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Sober Surprise From Alcoholism Study

Psychology Can Help, Drug Study Shows
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WebMD Health News
Reviewed by Louise Chang, MD

Jan. 4, 2006 -- Psychology plays a role in the success of drugs that treat severe alcoholism, a new German study shows.

"We found an [alcohol] abstinence rate of more than 50% among the patients studied," researcher Hannelore Ehrenreich, MD, DVM, says in a news release.

She and her colleagues report that two alcoholism drugs -- Antabuse and calcium carbimide -- were tied to alcohol abstinence.

The drugs seemed to be well-tolerated, even with long-term use. The longer patients took the drugs, the more likely they were to stay sober, even after stopping the drugs, Ehrenreich says.

She works at the Max Planck Institute of Experimental Medicine in Gottingen, Germany.

Fake Drugs Also Counted

Fake drugs that didn't contain any medication were also associated with alcohol abstinence.

"Sham alcohol deterrents are as efficient as [Antabuse] or calcium carbimide, provided that the use is repeatedly explained and continuously guided and encouraged," Ehrenreich says.

The psychological counseling given to patients may be the reason, the researchers write. Their study appears in Alcoholism: Clinical & Experimental Research.

Long-Term Study

The study included 180 people with severe alcoholism who were enrolled in a two-year outpatient program to address their alcoholism through counseling and medications.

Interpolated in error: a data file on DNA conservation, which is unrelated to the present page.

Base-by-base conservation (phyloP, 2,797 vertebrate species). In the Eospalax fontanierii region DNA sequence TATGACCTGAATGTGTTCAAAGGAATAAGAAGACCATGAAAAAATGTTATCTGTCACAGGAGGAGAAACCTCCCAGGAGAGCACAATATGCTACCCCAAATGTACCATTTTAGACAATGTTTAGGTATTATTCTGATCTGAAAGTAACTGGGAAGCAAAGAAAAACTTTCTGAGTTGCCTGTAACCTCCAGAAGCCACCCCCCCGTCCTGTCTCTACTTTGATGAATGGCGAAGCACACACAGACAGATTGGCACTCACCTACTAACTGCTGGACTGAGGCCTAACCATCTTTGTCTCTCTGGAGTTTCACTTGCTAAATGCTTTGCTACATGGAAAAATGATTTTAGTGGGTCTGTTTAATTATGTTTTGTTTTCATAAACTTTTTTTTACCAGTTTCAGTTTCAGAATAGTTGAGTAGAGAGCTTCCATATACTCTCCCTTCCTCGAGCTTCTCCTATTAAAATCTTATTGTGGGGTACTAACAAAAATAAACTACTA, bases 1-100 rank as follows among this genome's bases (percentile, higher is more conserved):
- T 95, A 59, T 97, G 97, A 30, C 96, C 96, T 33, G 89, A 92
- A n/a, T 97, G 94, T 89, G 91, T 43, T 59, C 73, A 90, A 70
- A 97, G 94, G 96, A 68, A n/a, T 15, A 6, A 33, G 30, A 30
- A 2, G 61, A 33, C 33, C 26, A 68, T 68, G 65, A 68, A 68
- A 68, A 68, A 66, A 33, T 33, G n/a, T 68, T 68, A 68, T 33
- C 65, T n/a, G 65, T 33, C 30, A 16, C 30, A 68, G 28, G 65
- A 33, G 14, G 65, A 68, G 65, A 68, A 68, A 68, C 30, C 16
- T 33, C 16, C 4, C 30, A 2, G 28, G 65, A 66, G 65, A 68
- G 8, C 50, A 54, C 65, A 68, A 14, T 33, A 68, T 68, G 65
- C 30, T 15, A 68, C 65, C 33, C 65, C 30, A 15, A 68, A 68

After alcohol detoxification, participants got real alcoholism drugs (Antabuse or calcium carbimide) or fake drugs. The sham drugs were only given to patients with medical conditions that ruled out using the real drugs.

Participants were followed for nine years. They didn't take the drugs that long, tapering off the medications after a year had passed (with some staying on Antabuse for a longer time).

Because people don't always accurately report their drinking habits, participants got blood tests to check for signs of alcohol use.

Better Results From Psychology?

Participants' odds of not relapsing were better than half (52%) over the nine-year period. Their odds of not drinking any alcohol during that time were better than one in four (26%).

The fake and real drugs were both tied to alcohol abstinence and called "alcohol deterrents" by the researchers. Antabuse causes a person to have unpleasant effects if alcohol is consumed, thus serving as a negative deterrent.

Besides taking the drugs, participants also got psychological counseling. The therapists "dramatically outline[d] the danger of drinking alcohol under the influence of the alcohol deterrent," write the researchers.

The therapists also praised patients for staying sober and stressed the importance of building an alcohol-free lifestyle.

If participants started drinking, they got what the researchers call "aggressive aftercare." That included immediate steps -- including unscheduled visits to participants' homes by the therapists -- to nip relapses in the bud.

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